Before the dawn sky pinkened over the Washington monument on the morning of the 57th presidential inauguration, before the soldiers turned out in fatigues and combat boots to line the boulevards leading up to the Capitol, before the crowds amassed with their Obama earmuffs and badges and tote-bags to swarm over the National Mall, before volunteers began handing out American flags for spectators to wave as Beyoncé, Jimmy Carter, the first family and other VIPs took their seats on the dais behind bullet-proof glass … before that, the re-elected President had a job to do.
He had to get the oath right.
Last time around, in 2009, he and Chief Justice John Roberts flubbed the words. Obama’s advisers decided it would be prudent to re-do the ritual the following day, to guard against a legal challenge to the validity of his presidency.
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This time around, there were no such wobbles as Obama took the oath of office on Sunday, as the US Constitution requires. After the private ceremony in the White House, his youngest daughter, Sasha, was picked up on a microphone reassuring him: “Good job, Daddy — you didn’t mess up.”
At the public inauguration on Monday, US time, Obama needed to tread a fine line between celebration and hubris, for a candidate that is both more tarnished and more tested than he was in 2008. A recent New York Times/CBS poll found that 51% of Americans approve of Obama, compared with 62% at the beginning of his first term. Of all the post-war, two-term presidents, only George W. Bush had similarly low ratings at this point in their careers.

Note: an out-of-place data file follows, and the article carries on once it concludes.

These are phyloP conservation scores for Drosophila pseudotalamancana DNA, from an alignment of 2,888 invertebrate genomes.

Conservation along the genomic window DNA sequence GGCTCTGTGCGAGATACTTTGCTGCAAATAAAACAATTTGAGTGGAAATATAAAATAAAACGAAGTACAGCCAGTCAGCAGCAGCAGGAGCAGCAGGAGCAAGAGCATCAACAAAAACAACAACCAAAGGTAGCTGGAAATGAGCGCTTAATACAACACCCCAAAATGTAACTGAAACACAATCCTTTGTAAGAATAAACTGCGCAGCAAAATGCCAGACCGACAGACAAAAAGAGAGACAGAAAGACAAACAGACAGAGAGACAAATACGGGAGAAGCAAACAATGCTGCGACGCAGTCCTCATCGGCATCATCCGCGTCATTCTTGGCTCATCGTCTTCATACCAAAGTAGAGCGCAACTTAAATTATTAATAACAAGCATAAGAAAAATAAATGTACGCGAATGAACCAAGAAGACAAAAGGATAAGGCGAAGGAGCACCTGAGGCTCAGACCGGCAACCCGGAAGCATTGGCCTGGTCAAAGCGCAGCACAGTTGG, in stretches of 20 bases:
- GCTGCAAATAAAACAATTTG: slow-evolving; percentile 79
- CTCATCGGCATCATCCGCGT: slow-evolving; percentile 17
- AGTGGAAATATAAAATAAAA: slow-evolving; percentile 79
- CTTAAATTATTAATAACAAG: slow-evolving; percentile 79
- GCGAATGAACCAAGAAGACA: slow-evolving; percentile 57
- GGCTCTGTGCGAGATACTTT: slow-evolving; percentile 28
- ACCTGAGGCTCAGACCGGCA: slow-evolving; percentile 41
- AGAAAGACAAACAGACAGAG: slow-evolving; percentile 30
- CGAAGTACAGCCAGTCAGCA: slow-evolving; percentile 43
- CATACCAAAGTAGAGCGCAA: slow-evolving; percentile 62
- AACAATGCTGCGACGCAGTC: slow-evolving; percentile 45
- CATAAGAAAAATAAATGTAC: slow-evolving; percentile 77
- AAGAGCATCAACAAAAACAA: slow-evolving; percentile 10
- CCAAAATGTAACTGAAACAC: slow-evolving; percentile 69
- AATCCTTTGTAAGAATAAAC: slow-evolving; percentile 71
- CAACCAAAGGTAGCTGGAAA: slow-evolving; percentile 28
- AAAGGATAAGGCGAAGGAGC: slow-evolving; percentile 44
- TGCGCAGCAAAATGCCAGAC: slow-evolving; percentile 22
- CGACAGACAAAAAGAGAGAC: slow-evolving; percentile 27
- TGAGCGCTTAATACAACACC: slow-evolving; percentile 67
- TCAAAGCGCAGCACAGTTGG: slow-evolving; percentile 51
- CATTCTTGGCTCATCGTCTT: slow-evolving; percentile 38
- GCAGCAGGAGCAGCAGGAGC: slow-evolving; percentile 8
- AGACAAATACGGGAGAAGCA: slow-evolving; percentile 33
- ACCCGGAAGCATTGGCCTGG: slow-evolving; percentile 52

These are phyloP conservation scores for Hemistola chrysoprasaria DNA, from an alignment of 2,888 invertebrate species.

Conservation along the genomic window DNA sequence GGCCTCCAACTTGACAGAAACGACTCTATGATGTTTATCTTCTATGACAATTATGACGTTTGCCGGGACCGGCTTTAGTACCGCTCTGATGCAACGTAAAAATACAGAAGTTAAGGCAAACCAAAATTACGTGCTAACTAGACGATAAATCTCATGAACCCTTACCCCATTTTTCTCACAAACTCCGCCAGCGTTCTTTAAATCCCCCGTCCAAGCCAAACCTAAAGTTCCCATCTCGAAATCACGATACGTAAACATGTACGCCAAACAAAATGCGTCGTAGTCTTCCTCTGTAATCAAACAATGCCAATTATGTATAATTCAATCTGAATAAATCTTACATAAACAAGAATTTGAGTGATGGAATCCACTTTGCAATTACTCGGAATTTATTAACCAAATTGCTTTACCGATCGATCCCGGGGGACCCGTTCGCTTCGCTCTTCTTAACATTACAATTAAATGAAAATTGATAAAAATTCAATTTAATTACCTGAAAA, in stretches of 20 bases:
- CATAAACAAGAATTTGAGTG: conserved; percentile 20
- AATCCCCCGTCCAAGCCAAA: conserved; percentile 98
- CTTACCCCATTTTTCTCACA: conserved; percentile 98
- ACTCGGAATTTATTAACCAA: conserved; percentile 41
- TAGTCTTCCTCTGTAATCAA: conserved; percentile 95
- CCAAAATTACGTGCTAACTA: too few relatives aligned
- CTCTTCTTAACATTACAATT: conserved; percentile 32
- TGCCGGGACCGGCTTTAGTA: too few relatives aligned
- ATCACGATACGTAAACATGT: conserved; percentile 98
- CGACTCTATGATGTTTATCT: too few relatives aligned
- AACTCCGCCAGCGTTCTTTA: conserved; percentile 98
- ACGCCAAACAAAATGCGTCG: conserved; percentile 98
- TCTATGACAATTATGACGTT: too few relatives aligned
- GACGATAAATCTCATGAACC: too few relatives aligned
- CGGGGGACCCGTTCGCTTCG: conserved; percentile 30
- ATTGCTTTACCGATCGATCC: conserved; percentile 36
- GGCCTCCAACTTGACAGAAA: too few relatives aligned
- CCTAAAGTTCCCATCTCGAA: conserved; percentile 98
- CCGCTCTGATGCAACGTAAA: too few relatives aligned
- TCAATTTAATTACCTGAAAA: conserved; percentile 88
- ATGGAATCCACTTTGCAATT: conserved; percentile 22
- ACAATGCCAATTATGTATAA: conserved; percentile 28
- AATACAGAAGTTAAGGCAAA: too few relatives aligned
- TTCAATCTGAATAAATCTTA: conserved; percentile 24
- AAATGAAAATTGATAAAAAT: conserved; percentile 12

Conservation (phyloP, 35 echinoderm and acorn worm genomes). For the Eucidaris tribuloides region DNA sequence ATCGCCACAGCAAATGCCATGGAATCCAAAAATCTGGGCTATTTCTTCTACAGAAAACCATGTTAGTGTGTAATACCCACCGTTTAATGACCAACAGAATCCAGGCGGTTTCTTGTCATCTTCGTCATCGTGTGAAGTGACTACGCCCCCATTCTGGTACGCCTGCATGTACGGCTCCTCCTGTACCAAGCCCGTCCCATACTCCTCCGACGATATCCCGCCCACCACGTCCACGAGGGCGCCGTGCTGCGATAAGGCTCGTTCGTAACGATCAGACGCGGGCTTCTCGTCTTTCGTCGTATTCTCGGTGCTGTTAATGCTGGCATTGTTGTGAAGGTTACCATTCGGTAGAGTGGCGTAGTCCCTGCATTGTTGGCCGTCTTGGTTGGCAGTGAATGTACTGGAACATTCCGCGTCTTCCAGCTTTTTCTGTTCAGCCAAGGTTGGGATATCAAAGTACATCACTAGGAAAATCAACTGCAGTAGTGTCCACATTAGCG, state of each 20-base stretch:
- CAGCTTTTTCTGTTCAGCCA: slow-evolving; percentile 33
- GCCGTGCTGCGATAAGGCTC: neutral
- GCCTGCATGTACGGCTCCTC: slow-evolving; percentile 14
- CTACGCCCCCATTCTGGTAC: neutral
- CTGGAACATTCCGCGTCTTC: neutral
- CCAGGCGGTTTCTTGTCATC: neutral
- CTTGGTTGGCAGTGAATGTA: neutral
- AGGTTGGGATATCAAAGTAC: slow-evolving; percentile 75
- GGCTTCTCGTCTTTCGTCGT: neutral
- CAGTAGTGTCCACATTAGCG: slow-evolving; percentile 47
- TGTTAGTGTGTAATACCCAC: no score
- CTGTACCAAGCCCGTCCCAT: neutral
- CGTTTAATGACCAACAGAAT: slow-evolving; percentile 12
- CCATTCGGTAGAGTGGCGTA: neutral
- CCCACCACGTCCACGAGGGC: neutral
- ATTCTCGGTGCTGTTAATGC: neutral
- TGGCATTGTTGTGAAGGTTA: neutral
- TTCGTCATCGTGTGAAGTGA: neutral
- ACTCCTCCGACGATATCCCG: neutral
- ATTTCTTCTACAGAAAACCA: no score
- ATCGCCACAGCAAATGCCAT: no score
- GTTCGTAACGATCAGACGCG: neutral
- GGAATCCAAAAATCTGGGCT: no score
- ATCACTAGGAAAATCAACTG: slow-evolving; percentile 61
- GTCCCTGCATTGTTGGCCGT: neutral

The atmosphere on the Mall today was one of dutiful solidarity rather than joy. “I think we’re more relieved than euphoric,” said Joan Van De Moortel, 68, the director of a care services company in Washington.
Sadar Aziz, a 41-year-old-Pakistani immigrant, had set up an easel on the gravel and was painting a large acrylic portrait of the President’s face, fading into a billowing American flag. “I’m trying to portray the way change happens over time,” he said. “We expect a lot from the president, but people aren’t very radical.”
Aziz pointed to Obama’s support for immigration reform — particularly the DREAM Act, which would grant legal status to some undocumented minors in the US — as a big mark in the President’s favour.
Obama’s rhetoric was strong but not soaring; he is not a serial turner of memorable phrases. As The New Yorker‘s George Packer puts it, “he disdains the glibness of sound bites, for very good reason but also out of an incorrigible and self-undermining need to rise above politics”.
But what the speech did, it did well. In it, Obama mounted a vigorous defence of a robust role for government in promoting the welfare of the American people. “Preserving our individual freedoms ultimately requires collective action,” he declared, in a dig at House Republicans who have pushed the idea that equality and prosperity are mutually exclusive, particularly in their negotiations over the fiscal cliff and the debt ceiling.
Obama raised climate change as a major challenge, and he gave the issues of pay equity for women, and of marriage equality for gay men and lesbians, a prominent billing; Obama’s speech was an attempt to bring social justice back to the centre of the political conversation in America, and to mobilise the public around the policy battles that it would entail.
A stark reminder of the relevance of this vision was not far away. As the crowd streamed away from the Mall after the proceedings, a solitary homeless man, swaddled in a felt coverlet, huddled over an air vent for warmth, next to the Robert F. Kennedy Department of Justice building on Constitution Avenue.